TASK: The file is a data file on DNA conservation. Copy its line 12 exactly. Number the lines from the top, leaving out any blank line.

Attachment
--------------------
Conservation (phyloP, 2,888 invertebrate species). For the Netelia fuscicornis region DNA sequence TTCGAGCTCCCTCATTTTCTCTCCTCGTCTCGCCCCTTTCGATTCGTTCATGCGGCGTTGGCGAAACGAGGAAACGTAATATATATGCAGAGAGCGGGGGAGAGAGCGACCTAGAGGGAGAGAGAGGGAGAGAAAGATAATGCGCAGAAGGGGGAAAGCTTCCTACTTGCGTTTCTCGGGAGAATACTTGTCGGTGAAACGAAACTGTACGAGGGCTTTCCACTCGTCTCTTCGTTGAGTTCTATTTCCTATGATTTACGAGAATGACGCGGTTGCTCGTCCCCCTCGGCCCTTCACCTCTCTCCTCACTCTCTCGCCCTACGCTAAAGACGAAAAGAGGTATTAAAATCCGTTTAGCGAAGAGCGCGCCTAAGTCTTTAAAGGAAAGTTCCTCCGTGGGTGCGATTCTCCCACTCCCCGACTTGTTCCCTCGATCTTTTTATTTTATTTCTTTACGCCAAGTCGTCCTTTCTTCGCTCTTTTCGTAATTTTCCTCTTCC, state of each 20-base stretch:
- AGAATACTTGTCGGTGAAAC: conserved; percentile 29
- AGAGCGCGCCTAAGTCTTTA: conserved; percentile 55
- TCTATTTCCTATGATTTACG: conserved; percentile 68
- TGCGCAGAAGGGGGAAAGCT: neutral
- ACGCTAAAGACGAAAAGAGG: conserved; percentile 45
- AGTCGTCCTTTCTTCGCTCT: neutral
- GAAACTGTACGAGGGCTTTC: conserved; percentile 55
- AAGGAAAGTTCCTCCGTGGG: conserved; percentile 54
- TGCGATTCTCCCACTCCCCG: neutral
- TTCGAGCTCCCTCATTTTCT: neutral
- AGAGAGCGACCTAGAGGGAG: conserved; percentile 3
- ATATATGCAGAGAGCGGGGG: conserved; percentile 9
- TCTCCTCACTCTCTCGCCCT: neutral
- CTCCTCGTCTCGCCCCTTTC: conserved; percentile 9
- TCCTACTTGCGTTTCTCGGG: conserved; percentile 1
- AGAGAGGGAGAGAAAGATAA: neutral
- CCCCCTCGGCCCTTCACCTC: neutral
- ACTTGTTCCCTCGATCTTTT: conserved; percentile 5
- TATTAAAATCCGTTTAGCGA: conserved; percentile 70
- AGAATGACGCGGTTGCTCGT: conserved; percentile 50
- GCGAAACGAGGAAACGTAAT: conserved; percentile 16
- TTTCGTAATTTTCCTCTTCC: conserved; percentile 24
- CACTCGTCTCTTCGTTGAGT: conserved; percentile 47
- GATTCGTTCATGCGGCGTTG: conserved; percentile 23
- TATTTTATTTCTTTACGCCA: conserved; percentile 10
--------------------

- AGAGAGCGACCTAGAGGGAG: conserved; percentile 3